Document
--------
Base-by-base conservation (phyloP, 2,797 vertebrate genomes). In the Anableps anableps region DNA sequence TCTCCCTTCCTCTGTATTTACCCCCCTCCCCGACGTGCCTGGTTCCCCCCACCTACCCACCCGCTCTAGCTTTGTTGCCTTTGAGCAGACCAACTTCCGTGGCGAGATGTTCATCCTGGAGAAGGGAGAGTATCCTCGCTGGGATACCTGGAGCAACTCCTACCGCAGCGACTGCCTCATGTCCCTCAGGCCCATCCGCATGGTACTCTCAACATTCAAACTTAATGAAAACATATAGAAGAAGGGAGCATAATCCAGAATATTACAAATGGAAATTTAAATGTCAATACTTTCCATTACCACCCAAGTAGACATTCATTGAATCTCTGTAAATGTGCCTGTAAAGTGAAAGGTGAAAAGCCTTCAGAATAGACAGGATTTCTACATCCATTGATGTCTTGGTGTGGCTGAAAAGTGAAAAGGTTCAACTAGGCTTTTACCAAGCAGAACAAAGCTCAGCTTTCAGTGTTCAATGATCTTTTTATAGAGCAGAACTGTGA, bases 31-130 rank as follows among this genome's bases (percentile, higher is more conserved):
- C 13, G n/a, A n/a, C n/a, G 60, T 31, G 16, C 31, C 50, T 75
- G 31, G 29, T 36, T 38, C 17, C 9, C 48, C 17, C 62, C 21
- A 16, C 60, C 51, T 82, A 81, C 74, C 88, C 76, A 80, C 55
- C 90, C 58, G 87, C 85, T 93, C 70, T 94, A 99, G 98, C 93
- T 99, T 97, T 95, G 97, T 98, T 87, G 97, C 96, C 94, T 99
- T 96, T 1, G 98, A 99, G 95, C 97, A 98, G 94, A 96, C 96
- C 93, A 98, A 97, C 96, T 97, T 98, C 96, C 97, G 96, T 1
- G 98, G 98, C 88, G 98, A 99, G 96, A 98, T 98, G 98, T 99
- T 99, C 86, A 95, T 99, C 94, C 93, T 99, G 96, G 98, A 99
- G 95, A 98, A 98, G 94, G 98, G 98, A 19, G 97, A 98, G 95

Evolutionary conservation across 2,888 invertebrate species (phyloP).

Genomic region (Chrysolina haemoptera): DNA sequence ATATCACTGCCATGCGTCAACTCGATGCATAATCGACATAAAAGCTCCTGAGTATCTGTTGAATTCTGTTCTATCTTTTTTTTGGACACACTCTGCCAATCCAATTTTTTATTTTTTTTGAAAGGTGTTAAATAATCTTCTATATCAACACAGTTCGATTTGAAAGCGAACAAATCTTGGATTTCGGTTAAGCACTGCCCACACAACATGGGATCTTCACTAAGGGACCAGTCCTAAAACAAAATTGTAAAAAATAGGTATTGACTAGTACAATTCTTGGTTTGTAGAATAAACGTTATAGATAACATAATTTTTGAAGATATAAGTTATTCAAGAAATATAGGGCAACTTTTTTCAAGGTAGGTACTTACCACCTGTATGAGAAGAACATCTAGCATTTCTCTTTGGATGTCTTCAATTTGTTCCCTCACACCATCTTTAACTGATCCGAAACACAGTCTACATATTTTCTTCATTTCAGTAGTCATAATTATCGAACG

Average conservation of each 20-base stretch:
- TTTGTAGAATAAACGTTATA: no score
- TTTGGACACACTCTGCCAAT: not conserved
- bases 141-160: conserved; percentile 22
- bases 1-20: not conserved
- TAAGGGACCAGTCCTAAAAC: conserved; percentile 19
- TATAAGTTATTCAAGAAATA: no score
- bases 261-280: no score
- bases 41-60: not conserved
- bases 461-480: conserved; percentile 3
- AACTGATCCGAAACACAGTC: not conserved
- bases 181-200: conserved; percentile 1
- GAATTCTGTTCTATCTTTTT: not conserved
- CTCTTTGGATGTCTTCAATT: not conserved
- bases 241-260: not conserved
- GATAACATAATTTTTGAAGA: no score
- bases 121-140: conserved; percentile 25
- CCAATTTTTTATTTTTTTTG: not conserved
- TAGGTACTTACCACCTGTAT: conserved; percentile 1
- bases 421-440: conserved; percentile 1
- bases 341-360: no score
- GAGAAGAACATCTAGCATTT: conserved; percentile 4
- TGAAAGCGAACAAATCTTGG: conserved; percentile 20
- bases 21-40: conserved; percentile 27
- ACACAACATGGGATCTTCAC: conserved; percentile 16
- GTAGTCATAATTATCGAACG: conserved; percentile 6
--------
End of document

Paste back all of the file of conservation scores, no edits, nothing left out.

Base-by-base conservation (phyloP, 2,797 vertebrate genomes). In the Anableps anableps region DNA sequence TCTCCCTTCCTCTGTATTTACCCCCCTCCCCGACGTGCCTGGTTCCCCCCACCTACCCACCCGCTCTAGCTTTGTTGCCTTTGAGCAGACCAACTTCCGTGGCGAGATGTTCATCCTGGAGAAGGGAGAGTATCCTCGCTGGGATACCTGGAGCAACTCCTACCGCAGCGACTGCCTCATGTCCCTCAGGCCCATCCGCATGGTACTCTCAACATTCAAACTTAATGAAAACATATAGAAGAAGGGAGCATAATCCAGAATATTACAAATGGAAATTTAAATGTCAATACTTTCCATTACCACCCAAGTAGACATTCATTGAATCTCTGTAAATGTGCCTGTAAAGTGAAAGGTGAAAAGCCTTCAGAATAGACAGGATTTCTACATCCATTGATGTCTTGGTGTGGCTGAAAAGTGAAAAGGTTCAACTAGGCTTTTACCAAGCAGAACAAAGCTCAGCTTTCAGTGTTCAATGATCTTTTTATAGAGCAGAACTGTGA, bases 31-130 rank as follows among this genome's bases (percentile, higher is more conserved):
- C 13, G n/a, A n/a, C n/a, G 60, T 31, G 16, C 31, C 50, T 75
- G 31, G 29, T 36, T 38, C 17, C 9, C 48, C 17, C 62, C 21
- A 16, C 60, C 51, T 82, A 81, C 74, C 88, C 76, A 80, C 55
- C 90, C 58, G 87, C 85, T 93, C 70, T 94, A 99, G 98, C 93
- T 99, T 97, T 95, G 97, T 98, T 87, G 97, C 96, C 94, T 99
- T 96, T 1, G 98, A 99, G 95, C 97, A 98, G 94, A 96, C 96
- C 93, A 98, A 97, C 96, T 97, T 98, C 96, C 97, G 96, T 1
- G 98, G 98, C 88, G 98, A 99, G 96, A 98, T 98, G 98, T 99
- T 99, C 86, A 95, T 99, C 94, C 93, T 99, G 96, G 98, A 99
- G 95, A 98, A 98, G 94, G 98, G 98, A 19, G 97, A 98, G 95

Evolutionary conservation across 2,888 invertebrate species (phyloP).

Genomic region (Chrysolina haemoptera): DNA sequence ATATCACTGCCATGCGTCAACTCGATGCATAATCGACATAAAAGCTCCTGAGTATCTGTTGAATTCTGTTCTATCTTTTTTTTGGACACACTCTGCCAATCCAATTTTTTATTTTTTTTGAAAGGTGTTAAATAATCTTCTATATCAACACAGTTCGATTTGAAAGCGAACAAATCTTGGATTTCGGTTAAGCACTGCCCACACAACATGGGATCTTCACTAAGGGACCAGTCCTAAAACAAAATTGTAAAAAATAGGTATTGACTAGTACAATTCTTGGTTTGTAGAATAAACGTTATAGATAACATAATTTTTGAAGATATAAGTTATTCAAGAAATATAGGGCAACTTTTTTCAAGGTAGGTACTTACCACCTGTATGAGAAGAACATCTAGCATTTCTCTTTGGATGTCTTCAATTTGTTCCCTCACACCATCTTTAACTGATCCGAAACACAGTCTACATATTTTCTTCATTTCAGTAGTCATAATTATCGAACG

Average conservation of each 20-base stretch:
- TTTGTAGAATAAACGTTATA: no score
- TTTGGACACACTCTGCCAAT: not conserved
- bases 141-160: conserved; percentile 22
- bases 1-20: not conserved
- TAAGGGACCAGTCCTAAAAC: conserved; percentile 19
- TATAAGTTATTCAAGAAATA: no score
- bases 261-280: no score
- bases 41-60: not conserved
- bases 461-480: conserved; percentile 3
- AACTGATCCGAAACACAGTC: not conserved
- bases 181-200: conserved; percentile 1
- GAATTCTGTTCTATCTTTTT: not conserved
- CTCTTTGGATGTCTTCAATT: not conserved
- bases 241-260: not conserved
- GATAACATAATTTTTGAAGA: no score
- bases 121-140: conserved; percentile 25
- CCAATTTTTTATTTTTTTTG: not conserved
- TAGGTACTTACCACCTGTAT: conserved; percentile 1
- bases 421-440: conserved; percentile 1
- bases 341-360: no score
- GAGAAGAACATCTAGCATTT: conserved; percentile 4
- TGAAAGCGAACAAATCTTGG: conserved; percentile 20
- bases 21-40: conserved; percentile 27
- ACACAACATGGGATCTTCAC: conserved; percentile 16
- GTAGTCATAATTATCGAACG: conserved; percentile 6